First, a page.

Timing is Everything

Social Security, Retirement Readiness“35% of Americans over 65 rely completely on Social Security.” – U.S. Census Bureau (July 2014)

Approximately 96 percent of American workers are covered by Social Security, and many more, including non-working spouses, are eligible for payments. In addition, around 40 percent of the average retiree’s income in the United States comes from Social Security.

Thus, for most individuals, deciding when to take Social Security benefits will have a major impact on their ability to live comfortably in retirement.

Do participants have a choice?Social Security, Retirement Readiness, U.S. Census Bureau

A clear and accurate understanding of a participant’s financial situation, both now and in the future, is essential. That understanding can be gained through a thorough review of circumstances and goals.

A participant should evaluate whether their core needs and lifestyle spending require collecting monthly Social Security payments as soon as they reach retirement or if the participant can afford to wait until age 70, the point at which benefits are maximized.

More than two-thirds of eligible Americans take their benefits early—after they reach 62, but before they reach full retirement age—often because they simply don’t have a choice: They need the money. However, if a participant does have a choice, not collecting Social Security benefits—even after reaching full retirement age—may make sense.

Social Security, Retirement Readiness, U.S. Census Bureau
*To determine the age at which a participant is qualified for full retirement benefits, visit the Social Security Administration site at ssa.gov.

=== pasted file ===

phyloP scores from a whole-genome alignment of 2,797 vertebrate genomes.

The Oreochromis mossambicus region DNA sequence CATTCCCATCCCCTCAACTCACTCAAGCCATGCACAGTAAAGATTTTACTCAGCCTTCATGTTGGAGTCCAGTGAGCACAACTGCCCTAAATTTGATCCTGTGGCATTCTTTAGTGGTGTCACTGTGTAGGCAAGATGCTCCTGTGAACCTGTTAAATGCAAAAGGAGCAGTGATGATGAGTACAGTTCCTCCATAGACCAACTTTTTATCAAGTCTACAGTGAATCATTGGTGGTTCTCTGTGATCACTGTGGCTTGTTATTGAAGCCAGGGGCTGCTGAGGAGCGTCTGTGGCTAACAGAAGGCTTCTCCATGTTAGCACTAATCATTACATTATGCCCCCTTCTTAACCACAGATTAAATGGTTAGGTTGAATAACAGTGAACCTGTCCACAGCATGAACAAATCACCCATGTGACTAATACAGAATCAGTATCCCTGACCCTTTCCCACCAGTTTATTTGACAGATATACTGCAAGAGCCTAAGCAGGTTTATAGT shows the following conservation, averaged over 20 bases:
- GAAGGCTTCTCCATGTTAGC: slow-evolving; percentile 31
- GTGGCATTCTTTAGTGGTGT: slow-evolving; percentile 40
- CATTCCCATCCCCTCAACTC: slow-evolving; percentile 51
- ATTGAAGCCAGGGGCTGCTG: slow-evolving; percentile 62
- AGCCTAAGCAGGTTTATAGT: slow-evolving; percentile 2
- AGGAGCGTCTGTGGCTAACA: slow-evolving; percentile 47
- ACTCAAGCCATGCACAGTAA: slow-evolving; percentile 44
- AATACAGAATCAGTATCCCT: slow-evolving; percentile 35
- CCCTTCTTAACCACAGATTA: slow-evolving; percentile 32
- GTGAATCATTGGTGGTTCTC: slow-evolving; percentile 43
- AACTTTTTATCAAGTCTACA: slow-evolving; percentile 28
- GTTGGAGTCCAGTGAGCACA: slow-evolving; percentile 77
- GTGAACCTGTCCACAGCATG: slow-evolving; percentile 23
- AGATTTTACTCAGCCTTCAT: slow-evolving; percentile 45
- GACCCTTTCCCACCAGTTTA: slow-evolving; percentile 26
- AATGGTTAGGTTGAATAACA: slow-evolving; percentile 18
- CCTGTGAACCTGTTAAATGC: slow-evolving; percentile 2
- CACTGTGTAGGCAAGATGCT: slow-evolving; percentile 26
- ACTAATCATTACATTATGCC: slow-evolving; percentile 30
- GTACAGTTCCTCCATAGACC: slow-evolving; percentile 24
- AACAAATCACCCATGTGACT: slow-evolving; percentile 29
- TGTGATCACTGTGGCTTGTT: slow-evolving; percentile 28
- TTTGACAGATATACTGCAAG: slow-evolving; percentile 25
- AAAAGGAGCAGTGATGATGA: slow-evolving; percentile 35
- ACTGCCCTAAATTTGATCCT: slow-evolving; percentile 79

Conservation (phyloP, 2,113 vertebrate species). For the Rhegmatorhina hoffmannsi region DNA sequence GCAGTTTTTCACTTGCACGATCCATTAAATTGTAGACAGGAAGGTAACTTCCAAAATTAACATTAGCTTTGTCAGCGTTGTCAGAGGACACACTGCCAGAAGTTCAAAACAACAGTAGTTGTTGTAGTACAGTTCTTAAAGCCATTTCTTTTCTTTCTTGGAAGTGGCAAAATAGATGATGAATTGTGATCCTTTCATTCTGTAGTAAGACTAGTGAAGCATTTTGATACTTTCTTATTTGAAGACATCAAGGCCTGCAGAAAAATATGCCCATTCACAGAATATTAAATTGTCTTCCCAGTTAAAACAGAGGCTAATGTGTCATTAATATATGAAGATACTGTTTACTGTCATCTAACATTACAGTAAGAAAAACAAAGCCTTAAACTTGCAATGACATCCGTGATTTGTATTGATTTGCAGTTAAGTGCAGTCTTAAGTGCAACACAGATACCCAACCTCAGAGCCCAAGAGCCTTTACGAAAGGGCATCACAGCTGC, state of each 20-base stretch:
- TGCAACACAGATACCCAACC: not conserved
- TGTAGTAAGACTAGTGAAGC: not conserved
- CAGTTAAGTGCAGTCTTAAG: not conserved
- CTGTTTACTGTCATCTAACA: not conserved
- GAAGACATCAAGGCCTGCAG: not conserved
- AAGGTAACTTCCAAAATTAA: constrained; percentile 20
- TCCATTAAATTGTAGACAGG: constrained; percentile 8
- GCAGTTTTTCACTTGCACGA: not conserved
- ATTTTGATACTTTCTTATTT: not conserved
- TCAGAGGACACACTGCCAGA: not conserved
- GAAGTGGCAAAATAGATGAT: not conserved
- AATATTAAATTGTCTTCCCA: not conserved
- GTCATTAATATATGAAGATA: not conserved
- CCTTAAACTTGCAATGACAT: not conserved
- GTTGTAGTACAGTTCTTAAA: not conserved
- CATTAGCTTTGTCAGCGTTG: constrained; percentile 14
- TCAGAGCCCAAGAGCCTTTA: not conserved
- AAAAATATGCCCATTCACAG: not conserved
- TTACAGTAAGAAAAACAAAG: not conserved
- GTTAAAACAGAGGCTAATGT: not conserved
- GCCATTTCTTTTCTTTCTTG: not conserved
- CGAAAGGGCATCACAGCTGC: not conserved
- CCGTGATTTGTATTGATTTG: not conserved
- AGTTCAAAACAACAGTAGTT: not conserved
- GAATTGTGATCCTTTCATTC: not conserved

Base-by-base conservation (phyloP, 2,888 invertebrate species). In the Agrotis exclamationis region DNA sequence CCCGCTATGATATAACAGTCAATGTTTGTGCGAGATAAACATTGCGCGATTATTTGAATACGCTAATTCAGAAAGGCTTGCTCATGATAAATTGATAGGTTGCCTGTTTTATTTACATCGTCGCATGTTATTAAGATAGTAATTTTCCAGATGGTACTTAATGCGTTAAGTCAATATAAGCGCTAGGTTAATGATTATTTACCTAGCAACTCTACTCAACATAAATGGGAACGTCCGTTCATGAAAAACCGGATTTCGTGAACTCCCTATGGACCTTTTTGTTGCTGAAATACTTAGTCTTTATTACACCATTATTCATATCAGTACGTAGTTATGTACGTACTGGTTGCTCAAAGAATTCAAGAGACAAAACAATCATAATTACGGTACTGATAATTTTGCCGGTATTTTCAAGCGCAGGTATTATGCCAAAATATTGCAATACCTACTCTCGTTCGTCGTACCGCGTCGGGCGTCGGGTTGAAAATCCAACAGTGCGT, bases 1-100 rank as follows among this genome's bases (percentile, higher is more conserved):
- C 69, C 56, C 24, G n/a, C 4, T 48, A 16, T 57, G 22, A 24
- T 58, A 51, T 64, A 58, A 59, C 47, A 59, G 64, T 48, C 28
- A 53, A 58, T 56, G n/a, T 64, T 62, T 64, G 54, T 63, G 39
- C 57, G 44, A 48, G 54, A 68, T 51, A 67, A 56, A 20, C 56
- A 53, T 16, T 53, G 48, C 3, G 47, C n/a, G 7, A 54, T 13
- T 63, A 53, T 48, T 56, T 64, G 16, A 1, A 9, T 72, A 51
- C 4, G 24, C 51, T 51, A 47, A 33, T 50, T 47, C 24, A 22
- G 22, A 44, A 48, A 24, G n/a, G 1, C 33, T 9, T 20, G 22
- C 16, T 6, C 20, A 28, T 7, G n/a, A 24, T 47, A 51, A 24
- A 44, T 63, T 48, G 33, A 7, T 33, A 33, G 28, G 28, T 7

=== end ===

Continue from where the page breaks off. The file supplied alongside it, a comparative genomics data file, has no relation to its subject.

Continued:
the Social Security Administration site at ssa.gov.

If health or age is such that a participant is likely to die before their spouse, the participant may want to delay taking benefits as long as possible to increase his or her survivor benefits. In today’s world, those benefits can be an important part of the survivor’s retirement assets, given that couples aged 65 have an 85 percent chance of at least one of them living past 85.¹

Even if a participant delays taking benefits past their full retirement age, their spouse can still take his or her spousal benefits anytime after age 62. During a participant’s lifetime, their spouse is entitled to one-half of the participant’s benefit if it would be greater than what he or she would receive from his or her own earnings.

¹ Please note, changes in tax laws may occur at any time and could have a substantial impact upon each person’s situation. Tax or legal matters should be discussed with the appropriate professional.

Source: Society of Actuaries.

Eagle Asset ManagementThis article was originally published in Eagle Asset Management’s retirement brochure, Timing is everything. When to take Social Security. Minor edits were made for compatibility purposes.


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